The Effects Of Alcohol Consumption Within Fraternities And Sorority Alcohol Use : Does Race Matter?

1532 Words Sep 18th, 2016 7 Pages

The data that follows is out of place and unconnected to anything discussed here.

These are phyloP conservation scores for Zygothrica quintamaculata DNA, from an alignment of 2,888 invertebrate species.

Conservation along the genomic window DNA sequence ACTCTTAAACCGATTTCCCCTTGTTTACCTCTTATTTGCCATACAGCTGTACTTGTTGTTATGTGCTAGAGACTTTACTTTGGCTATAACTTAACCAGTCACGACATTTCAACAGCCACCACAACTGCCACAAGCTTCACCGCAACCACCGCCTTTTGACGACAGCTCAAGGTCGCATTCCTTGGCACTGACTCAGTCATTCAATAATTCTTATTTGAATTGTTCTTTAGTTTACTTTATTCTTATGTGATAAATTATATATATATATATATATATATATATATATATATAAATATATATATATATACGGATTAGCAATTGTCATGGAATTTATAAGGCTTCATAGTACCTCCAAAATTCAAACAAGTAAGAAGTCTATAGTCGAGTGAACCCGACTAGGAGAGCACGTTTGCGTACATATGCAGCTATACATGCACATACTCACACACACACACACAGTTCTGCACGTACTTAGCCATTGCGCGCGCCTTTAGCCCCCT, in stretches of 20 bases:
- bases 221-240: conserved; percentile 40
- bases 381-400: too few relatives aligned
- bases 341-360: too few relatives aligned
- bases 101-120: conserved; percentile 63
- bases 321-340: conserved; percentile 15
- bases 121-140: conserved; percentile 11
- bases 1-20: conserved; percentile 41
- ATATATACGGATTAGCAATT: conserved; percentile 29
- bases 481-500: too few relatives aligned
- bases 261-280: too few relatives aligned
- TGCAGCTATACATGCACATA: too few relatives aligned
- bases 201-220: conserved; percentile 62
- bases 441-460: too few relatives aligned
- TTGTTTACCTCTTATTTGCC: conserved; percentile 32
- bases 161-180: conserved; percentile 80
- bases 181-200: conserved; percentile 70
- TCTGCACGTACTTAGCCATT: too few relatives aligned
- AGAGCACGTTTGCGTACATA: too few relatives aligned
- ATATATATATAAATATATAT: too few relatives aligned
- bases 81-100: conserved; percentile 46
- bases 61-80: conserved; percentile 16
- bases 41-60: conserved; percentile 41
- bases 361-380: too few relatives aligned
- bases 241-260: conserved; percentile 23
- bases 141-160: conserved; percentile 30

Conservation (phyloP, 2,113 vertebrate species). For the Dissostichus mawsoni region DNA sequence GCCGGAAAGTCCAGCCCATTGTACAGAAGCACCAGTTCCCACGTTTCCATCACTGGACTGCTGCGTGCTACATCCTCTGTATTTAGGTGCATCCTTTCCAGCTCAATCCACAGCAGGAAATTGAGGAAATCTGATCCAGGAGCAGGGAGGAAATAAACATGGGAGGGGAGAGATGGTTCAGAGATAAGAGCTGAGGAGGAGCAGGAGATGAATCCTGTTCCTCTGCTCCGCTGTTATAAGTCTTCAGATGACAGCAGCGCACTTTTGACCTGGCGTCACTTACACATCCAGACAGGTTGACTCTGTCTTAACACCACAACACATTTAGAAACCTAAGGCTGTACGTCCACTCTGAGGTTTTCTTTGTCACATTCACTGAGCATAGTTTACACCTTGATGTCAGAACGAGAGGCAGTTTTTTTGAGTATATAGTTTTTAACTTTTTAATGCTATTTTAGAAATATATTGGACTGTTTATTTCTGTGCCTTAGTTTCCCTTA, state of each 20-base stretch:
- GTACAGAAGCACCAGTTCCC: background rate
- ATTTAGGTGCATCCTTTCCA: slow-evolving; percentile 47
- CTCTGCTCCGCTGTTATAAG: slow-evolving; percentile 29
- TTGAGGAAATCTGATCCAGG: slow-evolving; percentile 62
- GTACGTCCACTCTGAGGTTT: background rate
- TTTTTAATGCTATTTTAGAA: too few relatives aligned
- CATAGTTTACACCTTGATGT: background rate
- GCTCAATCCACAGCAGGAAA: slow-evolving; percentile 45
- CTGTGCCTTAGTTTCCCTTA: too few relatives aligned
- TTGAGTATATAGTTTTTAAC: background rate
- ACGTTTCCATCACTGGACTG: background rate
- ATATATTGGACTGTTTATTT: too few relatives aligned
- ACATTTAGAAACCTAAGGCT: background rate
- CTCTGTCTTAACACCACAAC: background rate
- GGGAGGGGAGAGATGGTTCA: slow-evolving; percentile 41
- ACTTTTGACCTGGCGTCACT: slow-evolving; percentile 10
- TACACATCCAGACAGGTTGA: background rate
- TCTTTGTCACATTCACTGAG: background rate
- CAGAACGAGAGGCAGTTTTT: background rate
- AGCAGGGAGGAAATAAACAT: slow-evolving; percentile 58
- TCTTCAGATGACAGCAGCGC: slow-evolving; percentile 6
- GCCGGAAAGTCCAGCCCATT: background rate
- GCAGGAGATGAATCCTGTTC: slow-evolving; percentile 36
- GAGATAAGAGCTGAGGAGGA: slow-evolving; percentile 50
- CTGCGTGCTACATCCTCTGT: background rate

Greek life on campus is an aspect of upper education that is publicized often, many proclaiming the social and educational benefits of living with your peers, but has a significant amount of negative stigma attached to it. Although the tales told of fraternities and sororities are sometimes exaggerated, there are many more cases where Greek life organizations have garnered copious amounts of attention for controversial behavior. In Fraternity and Sorority Alcohol Use: Does Race Matter?, Michael Capece, David Schantz, and Rebecca Wakeman expound upon one of these behaviors, specifically detailing the general perception of alcohol consumption within fraternities and sororities and across two different races, from the point of view of research. Through an initially impartial tone, eloquent use of diction, and citing previous studies the authors lend themselves credibility in discussing the implications of alcohol consumptions within Greek life activities, and attempt to approach college faculty members with possible solutions to dissolving this established behavior. On the other hand, the authors’ self-imposed research constraints and their partiality and ideological views in rhetoric is revealed, weakening their overarching arguments and integrity. Overall, the text argues that a significant factor in the drinking phenomenon within Greek life on campuses is heavily grounded in race and gender, and that the media misconstrues reactionary tales from single incidents. In terms…

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